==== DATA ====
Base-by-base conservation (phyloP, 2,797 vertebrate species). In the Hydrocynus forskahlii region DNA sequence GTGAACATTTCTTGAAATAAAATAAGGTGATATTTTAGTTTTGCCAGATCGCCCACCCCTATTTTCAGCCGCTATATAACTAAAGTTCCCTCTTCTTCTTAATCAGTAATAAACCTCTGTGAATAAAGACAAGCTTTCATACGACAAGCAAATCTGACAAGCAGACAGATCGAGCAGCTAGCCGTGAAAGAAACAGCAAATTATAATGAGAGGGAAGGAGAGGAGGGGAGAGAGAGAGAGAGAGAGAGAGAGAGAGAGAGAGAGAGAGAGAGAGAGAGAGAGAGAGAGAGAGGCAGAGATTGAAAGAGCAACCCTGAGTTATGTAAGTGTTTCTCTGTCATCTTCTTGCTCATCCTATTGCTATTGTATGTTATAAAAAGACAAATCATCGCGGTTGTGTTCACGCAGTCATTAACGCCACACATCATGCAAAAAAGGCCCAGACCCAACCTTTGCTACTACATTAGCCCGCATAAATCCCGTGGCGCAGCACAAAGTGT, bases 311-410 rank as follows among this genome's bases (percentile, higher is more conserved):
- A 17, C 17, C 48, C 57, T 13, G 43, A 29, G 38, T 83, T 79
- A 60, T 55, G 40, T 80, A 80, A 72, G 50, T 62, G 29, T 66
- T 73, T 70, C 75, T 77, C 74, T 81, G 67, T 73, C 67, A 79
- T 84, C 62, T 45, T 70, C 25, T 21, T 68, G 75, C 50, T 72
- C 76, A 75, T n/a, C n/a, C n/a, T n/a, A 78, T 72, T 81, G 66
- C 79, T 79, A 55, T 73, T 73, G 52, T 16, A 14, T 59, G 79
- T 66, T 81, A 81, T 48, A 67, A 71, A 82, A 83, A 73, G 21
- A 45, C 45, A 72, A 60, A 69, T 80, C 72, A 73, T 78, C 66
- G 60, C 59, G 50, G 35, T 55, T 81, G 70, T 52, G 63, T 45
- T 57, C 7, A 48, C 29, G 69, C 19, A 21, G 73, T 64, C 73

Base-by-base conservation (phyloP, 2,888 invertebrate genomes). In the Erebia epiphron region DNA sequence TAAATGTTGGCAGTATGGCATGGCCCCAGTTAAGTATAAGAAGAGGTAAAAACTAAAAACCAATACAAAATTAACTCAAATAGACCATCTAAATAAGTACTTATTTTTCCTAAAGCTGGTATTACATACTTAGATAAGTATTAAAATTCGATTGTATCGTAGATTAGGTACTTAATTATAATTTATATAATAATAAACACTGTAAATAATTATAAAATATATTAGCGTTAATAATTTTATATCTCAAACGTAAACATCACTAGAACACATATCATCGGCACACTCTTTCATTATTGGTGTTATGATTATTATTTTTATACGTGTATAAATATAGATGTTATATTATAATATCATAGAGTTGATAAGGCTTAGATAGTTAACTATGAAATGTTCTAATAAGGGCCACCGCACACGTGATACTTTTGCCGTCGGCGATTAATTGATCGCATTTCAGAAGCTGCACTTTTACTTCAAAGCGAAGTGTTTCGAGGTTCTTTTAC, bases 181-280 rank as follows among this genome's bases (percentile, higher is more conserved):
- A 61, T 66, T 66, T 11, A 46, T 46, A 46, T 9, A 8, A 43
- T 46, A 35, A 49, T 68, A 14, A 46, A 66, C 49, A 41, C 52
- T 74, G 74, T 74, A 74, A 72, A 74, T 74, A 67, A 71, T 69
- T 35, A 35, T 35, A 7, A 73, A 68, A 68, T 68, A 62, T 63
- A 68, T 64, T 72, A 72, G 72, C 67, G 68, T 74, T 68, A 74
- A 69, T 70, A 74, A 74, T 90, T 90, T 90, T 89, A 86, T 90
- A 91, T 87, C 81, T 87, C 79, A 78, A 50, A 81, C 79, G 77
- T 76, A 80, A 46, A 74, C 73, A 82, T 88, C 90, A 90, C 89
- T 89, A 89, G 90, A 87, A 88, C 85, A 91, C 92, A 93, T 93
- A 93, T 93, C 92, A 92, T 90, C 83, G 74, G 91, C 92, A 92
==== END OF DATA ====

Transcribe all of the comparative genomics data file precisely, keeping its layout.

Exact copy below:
Base-by-base conservation (phyloP, 2,797 vertebrate species). In the Hydrocynus forskahlii region DNA sequence GTGAACATTTCTTGAAATAAAATAAGGTGATATTTTAGTTTTGCCAGATCGCCCACCCCTATTTTCAGCCGCTATATAACTAAAGTTCCCTCTTCTTCTTAATCAGTAATAAACCTCTGTGAATAAAGACAAGCTTTCATACGACAAGCAAATCTGACAAGCAGACAGATCGAGCAGCTAGCCGTGAAAGAAACAGCAAATTATAATGAGAGGGAAGGAGAGGAGGGGAGAGAGAGAGAGAGAGAGAGAGAGAGAGAGAGAGAGAGAGAGAGAGAGAGAGAGAGAGAGAGAGGCAGAGATTGAAAGAGCAACCCTGAGTTATGTAAGTGTTTCTCTGTCATCTTCTTGCTCATCCTATTGCTATTGTATGTTATAAAAAGACAAATCATCGCGGTTGTGTTCACGCAGTCATTAACGCCACACATCATGCAAAAAAGGCCCAGACCCAACCTTTGCTACTACATTAGCCCGCATAAATCCCGTGGCGCAGCACAAAGTGT, bases 311-410 rank as follows among this genome's bases (percentile, higher is more conserved):
- A 17, C 17, C 48, C 57, T 13, G 43, A 29, G 38, T 83, T 79
- A 60, T 55, G 40, T 80, A 80, A 72, G 50, T 62, G 29, T 66
- T 73, T 70, C 75, T 77, C 74, T 81, G 67, T 73, C 67, A 79
- T 84, C 62, T 45, T 70, C 25, T 21, T 68, G 75, C 50, T 72
- C 76, A 75, T n/a, C n/a, C n/a, T n/a, A 78, T 72, T 81, G 66
- C 79, T 79, A 55, T 73, T 73, G 52, T 16, A 14, T 59, G 79
- T 66, T 81, A 81, T 48, A 67, A 71, A 82, A 83, A 73, G 21
- A 45, C 45, A 72, A 60, A 69, T 80, C 72, A 73, T 78, C 66
- G 60, C 59, G 50, G 35, T 55, T 81, G 70, T 52, G 63, T 45
- T 57, C 7, A 48, C 29, G 69, C 19, A 21, G 73, T 64, C 73

Base-by-base conservation (phyloP, 2,888 invertebrate genomes). In the Erebia epiphron region DNA sequence TAAATGTTGGCAGTATGGCATGGCCCCAGTTAAGTATAAGAAGAGGTAAAAACTAAAAACCAATACAAAATTAACTCAAATAGACCATCTAAATAAGTACTTATTTTTCCTAAAGCTGGTATTACATACTTAGATAAGTATTAAAATTCGATTGTATCGTAGATTAGGTACTTAATTATAATTTATATAATAATAAACACTGTAAATAATTATAAAATATATTAGCGTTAATAATTTTATATCTCAAACGTAAACATCACTAGAACACATATCATCGGCACACTCTTTCATTATTGGTGTTATGATTATTATTTTTATACGTGTATAAATATAGATGTTATATTATAATATCATAGAGTTGATAAGGCTTAGATAGTTAACTATGAAATGTTCTAATAAGGGCCACCGCACACGTGATACTTTTGCCGTCGGCGATTAATTGATCGCATTTCAGAAGCTGCACTTTTACTTCAAAGCGAAGTGTTTCGAGGTTCTTTTAC, bases 181-280 rank as follows among this genome's bases (percentile, higher is more conserved):
- A 61, T 66, T 66, T 11, A 46, T 46, A 46, T 9, A 8, A 43
- T 46, A 35, A 49, T 68, A 14, A 46, A 66, C 49, A 41, C 52
- T 74, G 74, T 74, A 74, A 72, A 74, T 74, A 67, A 71, T 69
- T 35, A 35, T 35, A 7, A 73, A 68, A 68, T 68, A 62, T 63
- A 68, T 64, T 72, A 72, G 72, C 67, G 68, T 74, T 68, A 74
- A 69, T 70, A 74, A 74, T 90, T 90, T 90, T 89, A 86, T 90
- A 91, T 87, C 81, T 87, C 79, A 78, A 50, A 81, C 79, G 77
- T 76, A 80, A 46, A 74, C 73, A 82, T 88, C 90, A 90, C 89
- T 89, A 89, G 90, A 87, A 88, C 85, A 91, C 92, A 93, T 93
- A 93, T 93, C 92, A 92, T 90, C 83, G 74, G 91, C 92, A 92